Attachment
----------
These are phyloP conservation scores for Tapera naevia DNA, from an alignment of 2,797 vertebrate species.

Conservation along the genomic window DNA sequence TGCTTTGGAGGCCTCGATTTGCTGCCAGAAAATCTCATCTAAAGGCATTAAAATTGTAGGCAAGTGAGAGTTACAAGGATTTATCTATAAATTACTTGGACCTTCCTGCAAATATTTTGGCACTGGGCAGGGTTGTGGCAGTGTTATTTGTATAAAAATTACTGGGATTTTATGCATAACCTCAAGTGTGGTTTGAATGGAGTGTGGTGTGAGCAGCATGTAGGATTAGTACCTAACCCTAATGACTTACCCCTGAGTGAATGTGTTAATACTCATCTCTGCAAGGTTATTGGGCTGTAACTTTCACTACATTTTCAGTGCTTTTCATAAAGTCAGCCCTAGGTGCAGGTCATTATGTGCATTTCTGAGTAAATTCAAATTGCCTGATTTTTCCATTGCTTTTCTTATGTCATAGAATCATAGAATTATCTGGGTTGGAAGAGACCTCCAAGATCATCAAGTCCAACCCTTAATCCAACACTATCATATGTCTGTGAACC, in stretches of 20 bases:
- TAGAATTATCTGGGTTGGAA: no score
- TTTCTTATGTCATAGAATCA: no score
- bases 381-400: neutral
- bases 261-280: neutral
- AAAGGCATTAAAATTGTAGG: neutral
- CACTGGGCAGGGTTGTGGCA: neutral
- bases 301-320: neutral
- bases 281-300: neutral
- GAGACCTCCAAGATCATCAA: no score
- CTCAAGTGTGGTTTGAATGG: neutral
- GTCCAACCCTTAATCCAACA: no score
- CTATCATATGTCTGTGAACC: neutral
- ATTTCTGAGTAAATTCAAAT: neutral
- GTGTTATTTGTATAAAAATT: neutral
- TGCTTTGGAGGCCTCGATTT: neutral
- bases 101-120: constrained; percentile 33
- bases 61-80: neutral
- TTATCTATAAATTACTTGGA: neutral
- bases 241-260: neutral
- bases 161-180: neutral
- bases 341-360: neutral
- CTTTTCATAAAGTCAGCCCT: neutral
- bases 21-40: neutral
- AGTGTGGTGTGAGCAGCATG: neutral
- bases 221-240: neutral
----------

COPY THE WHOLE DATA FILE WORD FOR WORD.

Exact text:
These are phyloP conservation scores for Tapera naevia DNA, from an alignment of 2,797 vertebrate species.

Conservation along the genomic window DNA sequence TGCTTTGGAGGCCTCGATTTGCTGCCAGAAAATCTCATCTAAAGGCATTAAAATTGTAGGCAAGTGAGAGTTACAAGGATTTATCTATAAATTACTTGGACCTTCCTGCAAATATTTTGGCACTGGGCAGGGTTGTGGCAGTGTTATTTGTATAAAAATTACTGGGATTTTATGCATAACCTCAAGTGTGGTTTGAATGGAGTGTGGTGTGAGCAGCATGTAGGATTAGTACCTAACCCTAATGACTTACCCCTGAGTGAATGTGTTAATACTCATCTCTGCAAGGTTATTGGGCTGTAACTTTCACTACATTTTCAGTGCTTTTCATAAAGTCAGCCCTAGGTGCAGGTCATTATGTGCATTTCTGAGTAAATTCAAATTGCCTGATTTTTCCATTGCTTTTCTTATGTCATAGAATCATAGAATTATCTGGGTTGGAAGAGACCTCCAAGATCATCAAGTCCAACCCTTAATCCAACACTATCATATGTCTGTGAACC, in stretches of 20 bases:
- TAGAATTATCTGGGTTGGAA: no score
- TTTCTTATGTCATAGAATCA: no score
- bases 381-400: neutral
- bases 261-280: neutral
- AAAGGCATTAAAATTGTAGG: neutral
- CACTGGGCAGGGTTGTGGCA: neutral
- bases 301-320: neutral
- bases 281-300: neutral
- GAGACCTCCAAGATCATCAA: no score
- CTCAAGTGTGGTTTGAATGG: neutral
- GTCCAACCCTTAATCCAACA: no score
- CTATCATATGTCTGTGAACC: neutral
- ATTTCTGAGTAAATTCAAAT: neutral
- GTGTTATTTGTATAAAAATT: neutral
- TGCTTTGGAGGCCTCGATTT: neutral
- bases 101-120: constrained; percentile 33
- bases 61-80: neutral
- TTATCTATAAATTACTTGGA: neutral
- bases 241-260: neutral
- bases 161-180: neutral
- bases 341-360: neutral
- CTTTTCATAAAGTCAGCCCT: neutral
- bases 21-40: neutral
- AGTGTGGTGTGAGCAGCATG: neutral
- bases 221-240: neutral